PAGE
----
Study aims to ease the burden of lower back pain

March 19, 2014 by Kelly Stone
Study aims to ease the burden of lower back pain

The University of South Australia is set to begin a new study into lower back pain, a condition which affects up to 80 per cent of Australian men and women at some stage in their lifetime.

The study will investigate whether – specifically at an intensity based on how individuals feel – will assist people suffering from chronic , where their lower back have persisted for longer than three months.

Dr Katia Ferrar, an Early Career Development Fellow with the School of Health Sciences, says the individual and community cost of chronic lower back pain is staggering.

"The of lower back pain in Australia is as high as 80 per cent – and 10 to 20 per cent of those sufferers go on to experience chronic lower back pain," she says.

"In addition to the pain, patients typically suffer various levels of physical disability and psychological distress. The pain is likely to disrupt their daily routine and reduce their capacity to participate in recreational activities. They may be unable to work and may be depressed."

Dr Ferrar, who worked as a physiotherapist before completing her PhD in the University's Health and Use of Time Group, says health professional guidelines recommend physical activity as a management tool for chronic lower back pain.

However, adults with chronic lower back pain present with unique barriers to physical activity which need to be overcome to facilitate long-term physical activity behaviour change, she says.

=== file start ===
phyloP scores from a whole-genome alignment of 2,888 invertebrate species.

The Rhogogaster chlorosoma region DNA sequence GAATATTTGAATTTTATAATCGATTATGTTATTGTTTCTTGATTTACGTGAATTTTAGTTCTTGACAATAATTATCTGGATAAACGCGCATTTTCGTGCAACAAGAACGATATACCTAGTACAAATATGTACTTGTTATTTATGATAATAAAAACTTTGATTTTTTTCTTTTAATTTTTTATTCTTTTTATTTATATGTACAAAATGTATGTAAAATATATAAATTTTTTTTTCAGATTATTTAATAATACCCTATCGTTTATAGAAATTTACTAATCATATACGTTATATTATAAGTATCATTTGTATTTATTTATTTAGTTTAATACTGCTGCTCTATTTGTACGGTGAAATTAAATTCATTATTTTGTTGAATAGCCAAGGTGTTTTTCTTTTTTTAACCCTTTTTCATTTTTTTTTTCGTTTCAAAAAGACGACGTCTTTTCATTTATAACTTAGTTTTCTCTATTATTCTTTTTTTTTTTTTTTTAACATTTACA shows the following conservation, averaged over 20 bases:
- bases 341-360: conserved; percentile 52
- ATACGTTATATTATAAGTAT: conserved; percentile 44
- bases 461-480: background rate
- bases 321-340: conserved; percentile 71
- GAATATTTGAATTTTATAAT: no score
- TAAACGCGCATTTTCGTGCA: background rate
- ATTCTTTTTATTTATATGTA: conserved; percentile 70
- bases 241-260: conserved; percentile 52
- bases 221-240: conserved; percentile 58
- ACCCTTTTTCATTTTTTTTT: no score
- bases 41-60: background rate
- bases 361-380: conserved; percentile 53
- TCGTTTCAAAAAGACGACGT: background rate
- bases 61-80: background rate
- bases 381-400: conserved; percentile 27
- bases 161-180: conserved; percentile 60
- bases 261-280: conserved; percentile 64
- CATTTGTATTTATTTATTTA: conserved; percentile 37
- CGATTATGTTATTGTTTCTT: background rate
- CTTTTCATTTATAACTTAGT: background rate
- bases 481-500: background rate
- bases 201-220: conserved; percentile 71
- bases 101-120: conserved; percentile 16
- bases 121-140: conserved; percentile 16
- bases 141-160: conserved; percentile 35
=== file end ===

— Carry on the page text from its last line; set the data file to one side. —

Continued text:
Dr Ferrar will examine if walking, self-regulated by how they are feeling, may provide an effective approach to increasing physical activity in people with chronic lower back pain.

"Research has demonstrated that if an exercise experience is pleasurable, people will be more likely to participate in it in the future," she says.

"A key distinction to this intervention is that it's based on how people feel. Basically if something feels better and people feel more in control, then they might do it more or make it a regular habit."

Dr Ferrar is seeking adults aged 35 to 55 years who have suffered lower back for longer than three months and who are not sufficiently physically active, to take part in her study.

Participants will join in an eight-week home-based walking trial. One group will receive some guidance regarding self-pacing their walking intensity and the other group will be encouraged to walk with no specific guidance on how to regulate their walking intensity.

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